Chaz Cone

How I got started in Ham Radio

    I grew up (if "grown up" is what I am) in Little Rock, Arkansas.  The neighborhood was extremely "Ozzie and Harriett" but I loved it.  Here's our house at 1923 Shadowlane:

    This story begins in 1954.

    Just off the front hall in the living room was one of those gigantic floor-standing radios with a walnut case.  I think it was a Crosley all-bander:

    I don't remember how I discovered that you could click a switch and listen to shortwave radio -- higher in frequency and a world away from the AM sounds of Elvis and Jerry Lee Lewis.  I remember sitting on the floor in front of it, reaching up and tuning back and forth listening to Radio Free Europe, Voice of America and other broadcasts in mysterious foreign languages.  It was cool!

    Shortly, though, the radio was rocked back on its cabinet by a very loud signal.  So loud that you could hear it squawking away far up and down the dial.  As I carefully tuned it in, it was some guy talking to someone else in some kind of jargon.  At least I thought he was talking to someone else -- I could only hear one side of the conversation.  It was fascinating and, I reasoned, the guy must be close by as he had a southern accent and was louder than any other shortwave signal I'd heard. He said his callsign was W5TIZ, his name was Dick and his "QTH" (whatever that meant) was Little Rock.

    When my Dad came home from work, I told him about my new listening adventure.  He said, "Oh, that's probably Dick Freeling up the street."


    Dick Freeling lived six houses up the street at 1822 Shadowlane:

    He had two kids (one older and one younger than I) and I was only vaguely aware of him.  He was, after all, an adult (turns out, only sixteen years older than me) and I was a 14 year-old kid.  Dad said that Dick was a WWII veteran who had lost his sight in combat but was a "ham" radio operator.  Dad wasn't too sure what that meant, but offered to call Dick, tell him I'd heard him and asked if he'd tell me about this nifty radio-thing.  Dick was a great guy.  I didn't know then that one of the responsibilities of being a Ham Radio operator was advancing the hobby by encouraging young folks to get involved.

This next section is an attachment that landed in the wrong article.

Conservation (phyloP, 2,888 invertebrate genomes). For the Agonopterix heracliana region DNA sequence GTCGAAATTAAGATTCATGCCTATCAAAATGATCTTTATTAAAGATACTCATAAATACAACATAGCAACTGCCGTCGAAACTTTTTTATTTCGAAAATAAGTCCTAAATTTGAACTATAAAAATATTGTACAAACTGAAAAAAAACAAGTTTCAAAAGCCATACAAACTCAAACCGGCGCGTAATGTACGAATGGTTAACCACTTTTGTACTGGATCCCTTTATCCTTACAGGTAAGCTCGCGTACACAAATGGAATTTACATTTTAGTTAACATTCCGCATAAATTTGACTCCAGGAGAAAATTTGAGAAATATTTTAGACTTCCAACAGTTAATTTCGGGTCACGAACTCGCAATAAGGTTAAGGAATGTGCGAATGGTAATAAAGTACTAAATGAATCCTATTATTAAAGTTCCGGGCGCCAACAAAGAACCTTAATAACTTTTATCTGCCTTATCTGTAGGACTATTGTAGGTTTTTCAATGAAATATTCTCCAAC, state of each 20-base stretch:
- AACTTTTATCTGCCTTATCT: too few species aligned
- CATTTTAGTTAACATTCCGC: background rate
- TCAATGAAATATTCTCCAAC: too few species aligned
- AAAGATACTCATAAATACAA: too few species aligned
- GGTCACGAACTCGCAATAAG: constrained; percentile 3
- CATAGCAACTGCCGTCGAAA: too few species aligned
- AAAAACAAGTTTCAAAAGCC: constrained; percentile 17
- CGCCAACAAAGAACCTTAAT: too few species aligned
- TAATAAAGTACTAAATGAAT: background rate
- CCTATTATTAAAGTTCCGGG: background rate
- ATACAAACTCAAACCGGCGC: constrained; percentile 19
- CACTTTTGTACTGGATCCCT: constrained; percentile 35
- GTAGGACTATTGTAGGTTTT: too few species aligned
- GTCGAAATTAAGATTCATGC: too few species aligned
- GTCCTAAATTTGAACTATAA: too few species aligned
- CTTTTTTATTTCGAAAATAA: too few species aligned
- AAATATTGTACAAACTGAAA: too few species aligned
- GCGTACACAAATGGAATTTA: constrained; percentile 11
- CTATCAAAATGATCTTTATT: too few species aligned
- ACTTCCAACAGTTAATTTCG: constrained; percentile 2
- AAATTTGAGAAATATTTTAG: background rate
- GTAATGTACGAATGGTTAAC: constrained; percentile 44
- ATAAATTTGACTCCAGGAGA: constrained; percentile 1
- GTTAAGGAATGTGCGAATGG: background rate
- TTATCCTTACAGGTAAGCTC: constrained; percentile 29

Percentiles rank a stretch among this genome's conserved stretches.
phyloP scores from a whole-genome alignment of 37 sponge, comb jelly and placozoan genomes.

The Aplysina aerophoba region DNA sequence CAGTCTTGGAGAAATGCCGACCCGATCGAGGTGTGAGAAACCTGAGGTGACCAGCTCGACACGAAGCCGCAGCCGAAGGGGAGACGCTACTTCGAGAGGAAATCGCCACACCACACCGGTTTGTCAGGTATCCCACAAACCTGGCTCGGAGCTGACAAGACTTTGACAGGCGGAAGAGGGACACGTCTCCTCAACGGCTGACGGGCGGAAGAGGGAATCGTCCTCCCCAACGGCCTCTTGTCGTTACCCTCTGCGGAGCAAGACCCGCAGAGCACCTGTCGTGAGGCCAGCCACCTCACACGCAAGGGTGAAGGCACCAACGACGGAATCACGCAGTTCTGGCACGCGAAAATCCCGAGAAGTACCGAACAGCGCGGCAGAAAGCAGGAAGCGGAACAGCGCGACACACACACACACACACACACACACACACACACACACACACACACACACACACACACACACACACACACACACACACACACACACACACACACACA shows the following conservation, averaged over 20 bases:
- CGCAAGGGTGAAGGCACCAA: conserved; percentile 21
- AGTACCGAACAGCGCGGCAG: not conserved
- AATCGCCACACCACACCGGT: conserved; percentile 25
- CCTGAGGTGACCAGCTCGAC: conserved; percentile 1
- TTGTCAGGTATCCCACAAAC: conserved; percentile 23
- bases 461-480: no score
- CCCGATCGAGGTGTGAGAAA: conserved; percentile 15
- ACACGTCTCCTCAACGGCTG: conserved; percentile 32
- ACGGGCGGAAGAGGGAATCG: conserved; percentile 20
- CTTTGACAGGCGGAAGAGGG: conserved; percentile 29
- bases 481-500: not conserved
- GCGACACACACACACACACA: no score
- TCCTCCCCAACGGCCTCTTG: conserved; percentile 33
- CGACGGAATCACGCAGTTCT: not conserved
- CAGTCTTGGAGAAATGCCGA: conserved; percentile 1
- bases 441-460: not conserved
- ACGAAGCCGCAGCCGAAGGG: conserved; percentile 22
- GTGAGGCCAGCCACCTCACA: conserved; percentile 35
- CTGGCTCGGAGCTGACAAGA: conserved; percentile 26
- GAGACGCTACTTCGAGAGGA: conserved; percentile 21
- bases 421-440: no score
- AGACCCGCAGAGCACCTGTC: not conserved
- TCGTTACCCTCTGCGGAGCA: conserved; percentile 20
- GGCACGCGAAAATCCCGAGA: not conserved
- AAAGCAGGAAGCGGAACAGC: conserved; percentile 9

BTW, the proper name is "Amateur Radio"; there are dozens of stories of how it got to be nicknamed "Ham Radio" -- I don't think anyone knows for sure which one is true.

    I don't know if you remember your first friendship with an adult other than a family member, but Dick Freeling was mine.  In ham lingo, he was my "Elmer", the one who introduced me to this great hobby, Amateur Radio.

    Dick invited me up the street to see his station (he called it his "rig" and it was in his "ham shack").  In a sunroom off the master bedroom he had a desk set up with a transmitter, a receiver, an amplifier and a bunch of other accessory gizmos.  The transmitter and receiver were connected via thick black cables to several antennas in the back yard:

    Amazingly, Dick (who, remember, is blind) was able to operate the radios by touch!